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down several parts of Europe. It happened that the merchant, whose heart seems to have inclined towards the boy by a secret kind of instinct, had himself lost a child some years before. The parents, after a loug search for him, gave him up for drowned in one of the canals with which that conptry abounds; and the mother was so afflicted at the loss of a fine boy, who was her only son, that she died for grief of it. Upon laying together all particulars, and examining the several moles and marks by which the mother used to describe the child when he was first missing, the boy proved to be the son of the merchant whose heart had 80 unaccountably melted at the sight of hiin. The lad was very well pleased to find a father who was so rich, and likely to leave bim a good estate; the father, on the other hand, was not a little delighted to see a son return to bim, whom be had given for lost, with sach a strength of constitution, sharpness of understanding, and skill in languages." Here the printed story leaves off; but if I may give credit to reports, our linguist baving received such extraordinary rudiments towards a good education, was afterwards trained up in every thing that becomes a gentleman; wearing off by little and little all the vicious habits and practices ibat he had been used to in the course of his peregrinations: nay, it is said, that he has since been employed in foreign courts upon national business with great reputation to himself, and honour to those wbo sent him, and that he has visited several countries as a public minister, in which he formerly wandered as a gipsy.*
• Since the purchase of Norwood Common, in 1806, Gipsies are unknown in the environs of London ; and in another generation it is expected there will be none in England.
DISSECTION OF A COQUETTE'S
Pectoribus inhians spirantia consulit exta.
Anxious the reeking entrails he consults.
I SHALL here enter upon the dissection of a Co
quelle's heart, and communicate to the public such particularities as we observed in that corious piece of anatomy.
I should perhaps have waved this undertaking, had not I been desired to do it by several of my unknown correspondents, who are very importunate with me to make an example of the coquette. It is therefore in compliance with the request of friends, that I have looked over the minutes of my dream, in order to give the public an exact relation of it, which I shall enter upon without further preface.
Our operator, before he engaged in this visionary dissection, told us, that there was nothing in his art more difficult than to lay open the heart of a coquette, by reason of the many labyrinths and recesses which are to be found in it, and which do not appear in the heart of any other anirral.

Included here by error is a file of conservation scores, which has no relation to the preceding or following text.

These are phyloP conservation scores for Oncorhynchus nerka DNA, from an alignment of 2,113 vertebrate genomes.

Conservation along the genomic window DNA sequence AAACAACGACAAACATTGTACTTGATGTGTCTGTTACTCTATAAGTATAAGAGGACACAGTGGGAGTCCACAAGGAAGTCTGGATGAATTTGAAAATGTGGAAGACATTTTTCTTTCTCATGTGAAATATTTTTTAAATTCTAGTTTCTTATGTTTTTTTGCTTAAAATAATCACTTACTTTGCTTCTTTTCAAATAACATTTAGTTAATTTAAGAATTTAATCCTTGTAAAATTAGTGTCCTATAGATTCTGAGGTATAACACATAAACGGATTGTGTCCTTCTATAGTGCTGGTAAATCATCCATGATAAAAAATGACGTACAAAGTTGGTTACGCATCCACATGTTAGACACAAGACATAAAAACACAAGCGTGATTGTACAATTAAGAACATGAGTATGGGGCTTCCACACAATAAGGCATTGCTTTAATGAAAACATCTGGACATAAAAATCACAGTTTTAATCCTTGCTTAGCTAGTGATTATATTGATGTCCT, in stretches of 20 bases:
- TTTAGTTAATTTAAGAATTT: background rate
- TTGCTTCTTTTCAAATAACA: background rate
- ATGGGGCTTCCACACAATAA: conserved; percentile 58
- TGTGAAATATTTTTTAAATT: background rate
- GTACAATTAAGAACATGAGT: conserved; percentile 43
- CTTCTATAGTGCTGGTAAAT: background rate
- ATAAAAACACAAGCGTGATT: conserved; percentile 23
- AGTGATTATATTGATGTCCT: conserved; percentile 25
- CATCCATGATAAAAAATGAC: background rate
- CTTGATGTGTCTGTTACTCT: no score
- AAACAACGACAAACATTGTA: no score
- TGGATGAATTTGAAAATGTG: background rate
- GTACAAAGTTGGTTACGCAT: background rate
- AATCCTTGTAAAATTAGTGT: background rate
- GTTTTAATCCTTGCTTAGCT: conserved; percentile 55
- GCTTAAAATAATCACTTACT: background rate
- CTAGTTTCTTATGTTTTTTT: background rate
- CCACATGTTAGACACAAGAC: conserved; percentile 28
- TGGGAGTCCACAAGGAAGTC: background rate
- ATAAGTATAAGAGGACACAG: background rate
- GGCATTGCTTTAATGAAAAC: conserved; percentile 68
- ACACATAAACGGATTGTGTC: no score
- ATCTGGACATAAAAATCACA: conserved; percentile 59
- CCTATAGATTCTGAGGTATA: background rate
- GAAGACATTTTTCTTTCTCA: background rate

He desired us first of all to observe the pericar. dium, or outward case of the heart, which we did very attentively; and by the help of our glasses discerned in it millions of little scars, which seemed to have been occasioned by the points of innumerable darts and arrows, that from time to time had glanced upon the outward coat; though we could not discover the smallest orifice, by which any of them had entered and pierced the inward substance.
Every smatterer in anatomy knows that this pericardiam, or case of the heart, contains in it a thin reddish liquor, supposed to be bred from the yapours which exhale out of the heart, and being stopped bere, are condensed into this watery substance. Upon examining this liquor, we found that it had in it all the qualities of that spirit which is made use of in the thermometer, to show the change of weather.
Nor must I here omit an experiment one of the company assured us he himself had made with this liquor, which he found in great quantity about the heart of a coquette whom he had formerly dissected. He affirmed to us, that he had actually inclosed it in a small tube made after the manner of a weather glass; but that instead of acquainting him with the variations of the atmosphere, it showed him the qualities of those persons who entered the room where it stood. He affirmed also, that it rose at the approach of a plume of feathers, an embroidered coat, or a pair of frivgec gloves; and that it fell as soon as an ill-shaped periwig, a clumsy pair of shoes, or an unfashionable coat, came into his house: nay, he proceeded so far as to assure us, that upon his laughing aloud when he stood by it, the liqnor mounted very sensibly, and immedii ately sunk again upon bis looking serious. In short, he told us, that he knew very well by this invention whenever he had a man of sense or a coxcomb in his room.